Skip to Navigation
University of Pittsburgh
Print This Page Print this pages

January 22, 1998

Arthur M. Young

Arthur M. Young, professor emeritus of classics, died Jan. 9, 1998. He was 97.

Young taught at Pitt from 1946 until his retirement in 1968; he was chair of the classics department from 1946 until 1965.

Besides teaching a wide range of Greek and Latin courses, Young also taught two highly popular classics course, The Legacy of Greece and The Legacy of Rome. These courses stressed the enduring importance of classical civilization through the ages.

He was educated at Harvard, where he earned his Ph.D. in 1930. His Harvard dissertation broke new ground in the study of Athenian comic poets' treatment of Sophocles. In light of Aristophanes' respectful treatment of Sophocles in "The Frogs," it had generally been believed that Sophocles was more or less "immune" from comic parody, but Young's dissertation showed that there are in fact many verbal and semantic parodies of Sophocles in Attic comedy, just as there are of Aeschylus and Euripides.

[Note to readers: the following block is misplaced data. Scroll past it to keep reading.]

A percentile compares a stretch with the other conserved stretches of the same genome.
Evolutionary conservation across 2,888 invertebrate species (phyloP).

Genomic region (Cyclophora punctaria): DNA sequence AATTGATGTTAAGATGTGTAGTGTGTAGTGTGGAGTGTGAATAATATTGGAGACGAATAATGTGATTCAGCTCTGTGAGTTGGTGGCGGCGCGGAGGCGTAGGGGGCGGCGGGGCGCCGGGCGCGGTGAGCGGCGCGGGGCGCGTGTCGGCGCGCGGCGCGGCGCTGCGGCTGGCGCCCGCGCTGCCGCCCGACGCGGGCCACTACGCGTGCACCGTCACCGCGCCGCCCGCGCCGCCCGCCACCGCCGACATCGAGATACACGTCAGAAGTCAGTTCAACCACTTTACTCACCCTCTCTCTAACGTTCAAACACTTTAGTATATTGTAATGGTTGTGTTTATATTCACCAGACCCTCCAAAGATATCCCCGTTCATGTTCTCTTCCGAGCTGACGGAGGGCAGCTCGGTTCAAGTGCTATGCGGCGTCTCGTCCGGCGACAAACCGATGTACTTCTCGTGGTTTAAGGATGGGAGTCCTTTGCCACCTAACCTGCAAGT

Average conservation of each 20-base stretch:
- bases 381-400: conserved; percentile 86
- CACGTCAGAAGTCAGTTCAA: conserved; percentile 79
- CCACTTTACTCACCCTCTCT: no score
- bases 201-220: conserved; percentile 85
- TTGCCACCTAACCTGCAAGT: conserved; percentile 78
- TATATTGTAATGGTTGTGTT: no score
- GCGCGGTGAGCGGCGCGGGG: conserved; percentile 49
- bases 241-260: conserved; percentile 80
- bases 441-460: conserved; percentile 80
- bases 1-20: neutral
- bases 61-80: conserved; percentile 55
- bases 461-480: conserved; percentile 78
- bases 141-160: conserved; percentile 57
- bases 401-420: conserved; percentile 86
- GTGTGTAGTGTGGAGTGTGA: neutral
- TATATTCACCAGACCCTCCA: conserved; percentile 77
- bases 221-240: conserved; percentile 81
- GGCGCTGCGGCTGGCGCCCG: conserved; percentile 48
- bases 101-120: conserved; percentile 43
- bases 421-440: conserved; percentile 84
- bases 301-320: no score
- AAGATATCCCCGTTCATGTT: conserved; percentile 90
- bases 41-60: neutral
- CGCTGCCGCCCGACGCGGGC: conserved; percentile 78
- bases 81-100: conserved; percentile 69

Young wrote a number of books, mainly on the artistic and literary treatment of classical themes in later literature. He also wrote a history surveying the study of Greek and Latin at Pitt from 1787 to 1957 entitled "The Voice That Speaketh Clear." His other books include "Legend Builders of the West," "Echoes of Two Cultures" and "Troy and Her Legend." These deal respectively with Greek and Roman mythology, the legends associated with two historical figures (Cyrus the Great and Lucretia), and the Trojan War

Leave a Reply